Monday, October 26, 2009

Hempstead history: St. George's Episcopal Church

This is a new section I've decided to try called "Hempstead History," since so much of my genealogical research is tied to Long Island in general and the Hempstead area of Long Island specifically. I'm a bit of a history buff so I love learning everything about the people, times, and places, but in genealogy, the more complete a picture you can paint, the more you'll get to know your ancestors and the more you'll understand about your family and yourself. You can learn so much about a person or at least begin to form assumptions about them just from where they lived - what their occupation might have been, religion, ethnic background just to name a few. So in this section, I think I'll probably deal with specifics to my genealogical research - for those of you researching Long Island families, we're all tied together by our history, so even if it's not your specific family it will probably still apply. And if you've never heard of Hempstead, never even been to the East Coast, and just don't give a hoot about any Raynors, Seamans or Smiths, that's okay too - maybe just reading the things I discuss wlll give you new ideas about places specific to your own genealogical research that you've never considered before that might give you new insight into your family.

Okay, so the inaugural "Hempstead history" post is about St. George's Episcopal Church, located on Front Street in Hempstead. If you have colonial English Long Island roots, chances are you have someone in your family who was either baptized or married in this church.



For all my research, there are a lot of local historical places I've never been, so when I found myself in Hempstead last week, I decided to finally stop by St. George's and take some photos. Besides the church and rectory buildings, the whole church grounds are an old cemetery. The names are all familiar old families - Rhodes, Seabury, Weeks.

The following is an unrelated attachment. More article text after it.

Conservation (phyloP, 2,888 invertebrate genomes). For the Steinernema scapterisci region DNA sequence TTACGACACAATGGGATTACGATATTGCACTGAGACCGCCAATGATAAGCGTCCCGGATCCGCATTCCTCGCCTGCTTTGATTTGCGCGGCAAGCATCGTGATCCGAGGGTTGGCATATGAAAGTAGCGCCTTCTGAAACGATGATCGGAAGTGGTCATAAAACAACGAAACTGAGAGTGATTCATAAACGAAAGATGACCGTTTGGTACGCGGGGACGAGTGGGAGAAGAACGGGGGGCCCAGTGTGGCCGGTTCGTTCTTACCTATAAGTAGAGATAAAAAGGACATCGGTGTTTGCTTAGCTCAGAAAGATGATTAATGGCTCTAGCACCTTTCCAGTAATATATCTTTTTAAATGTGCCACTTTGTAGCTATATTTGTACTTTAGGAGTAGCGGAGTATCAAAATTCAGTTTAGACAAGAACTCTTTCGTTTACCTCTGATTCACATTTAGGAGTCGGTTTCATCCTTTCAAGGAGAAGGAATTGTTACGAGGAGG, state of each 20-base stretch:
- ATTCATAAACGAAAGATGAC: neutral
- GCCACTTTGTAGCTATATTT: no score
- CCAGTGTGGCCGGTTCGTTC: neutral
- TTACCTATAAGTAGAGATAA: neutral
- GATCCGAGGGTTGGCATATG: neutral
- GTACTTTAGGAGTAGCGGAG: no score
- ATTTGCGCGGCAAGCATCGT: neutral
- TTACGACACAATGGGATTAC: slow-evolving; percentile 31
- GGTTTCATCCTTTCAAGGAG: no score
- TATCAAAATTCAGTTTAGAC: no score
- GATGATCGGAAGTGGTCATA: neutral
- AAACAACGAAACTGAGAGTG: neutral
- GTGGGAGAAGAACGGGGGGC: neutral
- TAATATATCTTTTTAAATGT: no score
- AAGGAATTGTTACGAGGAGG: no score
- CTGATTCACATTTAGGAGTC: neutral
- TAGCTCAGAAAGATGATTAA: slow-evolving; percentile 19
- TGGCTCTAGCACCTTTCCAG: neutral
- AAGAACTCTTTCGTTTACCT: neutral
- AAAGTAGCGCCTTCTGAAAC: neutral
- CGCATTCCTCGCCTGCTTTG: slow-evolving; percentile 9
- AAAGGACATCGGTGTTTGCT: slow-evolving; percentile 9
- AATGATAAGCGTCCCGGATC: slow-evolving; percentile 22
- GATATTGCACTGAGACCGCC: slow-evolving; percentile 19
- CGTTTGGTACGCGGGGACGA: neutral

The original church was built in 1702, making this parish more than 300 years old. St. George's received a charter from King George in 1735 (which is whom I would assume the church is named after, right?) The current church building you see in these photos was built in 1822. Both the church and the rectory are listed in the National Register of Historic Places. Not just Hempstead but most of Nassau remained loyal to England during the Revolution, so much so that Loyalist from other colonies fled here during the war, but because of that, British troops used St. George's as a headquarters as well.




By the 1700s, much of my family was located further south, closer to Freeport and the shore, but in 1787 my 8th great grandparents Jacob Raynor and Rebecca Raynor were married at St. George's and in 1815 my 4th great grandparents Richard Poole and Sarah Ackerly were married there as well.

To give you an idea of how old the current building is, when it was built:
* James Monroe, our 5th president, was in the White House...
* Abraham Lincoln was 13 years old...
* Missouri had just become a state the year before and there were only 24 states in the US...
* Ulysses S. Grant was born...
* Beethoven was still alive
* The California gold rush was still 27 years away...
* The transcontinental railroad was still about 40 years away...
* Davy Crockett had just begun his career in politics...

Also something I thought was extremely interesting and revealing that I discovered today while I was researching St. George's (many of their baptismal, marriage, and funeral records have been transcribed and can be found at www.longislandgenealogy.com) is that St. George's, but also other local churches such as Christ's Presbyterian, which was also in Hempstead, had black members. In the 1790s and early 1800s. A 1790 marriage record at St. George's reads "Jacob and Mary - freed blacks" and there is an 1850 death record at Christ's Presbyterian for 82 year old Jacob Johnson, who was listed as both "colored" but also as a church member. Amazing, amazing stuff. I'm sure the English settlers did not consider the black settlers to be equals, but I never thought they would be so forward-thinking as to allow early black Americans to be members of the same churches as them. Plus, when I think about it, I think of the Dutch, the English, and the American Indians, but I never much thought about the African-American population on early Long Island. Oh, the things we learn!

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